Published on the 14/02/2020 | Written by Heather Wright
Local business more circumspect than global counterparts on emerging tech…
Local companies might have innovation as a top priority and be enthusiastic about emerging technologies, but they’re not necessarily being lured in by the latest shiny tech – at least not without good reason.
A new survey shows that while Australian companies have their eye on emerging technologies such as IoT, big data, AI and robotics, they’re taking a more circumspect view of the offerings than their international counterparts.
Risk aversion, budget constraints and, importantly, a lack of a clear business case are among the primary factors causing a go-slow approach.
In fact one in three Australian businesses surveyed in the International Trends in Technology and Workforce, from IT trade association CompTIA, reported ‘mostly feelings of trepidation’ about emerging technology, citing risk aversion (29 percent), budget constraints and, importantly, a lack of a clear business case as among the primary factors causing them to take a go-slow approach.
That’s more ‘trepidation’ than is being seen elsewhere, with 25 percent globally reporting ‘mostly trepidation’.
On the flip side, half of Australian businesses had a ‘positive’ view of emerging technology, with 18 percent taking the middle ground position, with equal parts excitement and trepidation.
That’s in comparison to the global averages of 54 percent ad 21 percent, respectively. (New Zealand wasn’t included in the survey of more than 1,500 business and technology professionals across 14 countries.)
IDC has forecast global spending on hardware, software, services and telecom to hit nearly $5.2 trillion this year, with Australia accounting for $93 billion of that.
The industry analysts have also forecast sales of emerging tech – shorthand for technologies in their early- to mid-stages of adoption and currently encompassing everything from drones and 3D printers to AI and blockchain – to increase 105 percent during the 2019-2023 time period, adding $1.5 trillion in new revenue to the global technology sector. It’s a category expected to account for 17 percent of the overall technology pie this year, as categories such as AI, blockchain, AR/VR and IoT gain further traction and move into new segments of customers.
But even if there is some trepidation about emerging technologies, 98 percent of Australian companies rate technology as a primary or secondary factor in reaching business objectives – ahead of the global figure of 95 percent.
There is, however, a disconnect between that belief that technology is a priority and the one-quarter of respondents who believe their company’s allocation of tech budget is ‘too low’.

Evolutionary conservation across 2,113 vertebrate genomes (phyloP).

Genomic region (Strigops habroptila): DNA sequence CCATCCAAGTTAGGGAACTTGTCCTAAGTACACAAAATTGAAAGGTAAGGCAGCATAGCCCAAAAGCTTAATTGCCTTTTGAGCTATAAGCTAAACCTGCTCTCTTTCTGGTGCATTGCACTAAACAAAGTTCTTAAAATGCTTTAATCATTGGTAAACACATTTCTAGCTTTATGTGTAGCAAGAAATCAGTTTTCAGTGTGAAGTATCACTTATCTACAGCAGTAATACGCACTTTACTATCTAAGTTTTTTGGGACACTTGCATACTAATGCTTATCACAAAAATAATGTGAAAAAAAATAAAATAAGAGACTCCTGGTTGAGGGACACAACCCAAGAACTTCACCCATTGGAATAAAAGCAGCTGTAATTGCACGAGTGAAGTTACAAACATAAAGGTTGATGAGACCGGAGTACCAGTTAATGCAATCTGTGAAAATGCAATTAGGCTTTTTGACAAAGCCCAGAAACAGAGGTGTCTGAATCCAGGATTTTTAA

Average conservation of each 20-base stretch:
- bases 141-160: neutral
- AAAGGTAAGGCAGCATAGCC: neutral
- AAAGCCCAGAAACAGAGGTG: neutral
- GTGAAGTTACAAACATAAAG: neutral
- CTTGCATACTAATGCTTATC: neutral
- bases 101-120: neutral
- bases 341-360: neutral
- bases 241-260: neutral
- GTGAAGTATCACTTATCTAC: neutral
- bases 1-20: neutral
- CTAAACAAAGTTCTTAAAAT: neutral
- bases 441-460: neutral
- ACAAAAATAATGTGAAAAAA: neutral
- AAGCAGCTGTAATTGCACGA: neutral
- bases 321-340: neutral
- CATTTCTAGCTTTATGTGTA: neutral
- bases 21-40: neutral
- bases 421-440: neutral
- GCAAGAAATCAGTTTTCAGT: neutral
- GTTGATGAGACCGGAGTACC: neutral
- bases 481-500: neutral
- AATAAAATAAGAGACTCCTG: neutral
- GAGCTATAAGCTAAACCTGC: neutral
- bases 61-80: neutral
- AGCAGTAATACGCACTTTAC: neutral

When they do spend, 62 percent Aussie firms are getting an ‘excellent’ or ‘good’ ROI. Key contributors to the perceptions of disappointing ROI include staff time required to operate or maintain, ongoing maintenance and support fees, upfront cost/too expensive, complexity/poor user experience, required upgrades/built-in obsolescence and insufficient features/capabilities.
IoT and big data are the emerging technologies gaining greatest implementation traction and the CompTIA survey offers up some insight into local adoption of the emerging technologies, or emtech, with 32 percent of respondent companies professing to be in full production with big data and 29 percent with IoT. Twenty-seven percent say big data is in limited use in their business, while 30 percent are at exploratory stage. And on the IoT side, 33 percent are in limited use and 26 parent are still exploring. (Globally 31 percent are in full production with IoT, and 30 percent with big data, with limited use for both categories sitting at 29 percent.)
“Granted, there is a continuum of use, from basic sensors on a network that could be characterised IoT, to highly complex deployments with myriad inputs generation volume of data feeding various automating technologies,” the report says.
Unsurprisingly, large enterprises were leading the charge when it came to full implementations. The financial sector also generally had higher rates of adoption. In other sectors, CompTIA says adoption can be traced to need and relevant business value, such as robotics in manufacturing or augmented or virtual reality in retail.
Blockchain/distributed ledger technology ranked third for Australia – ahead of global figures which put blockchain fourth – with 22 percent having full production and 27 percent having limited use of the technologies. Another 30 percent are exploring blockchain/DLT.
Biometrics (18 percent in full production, 26 percent in limited and 32 percent exploring) and AI (17 percent/39 percent/19 percent) rounded out the top five for Australia.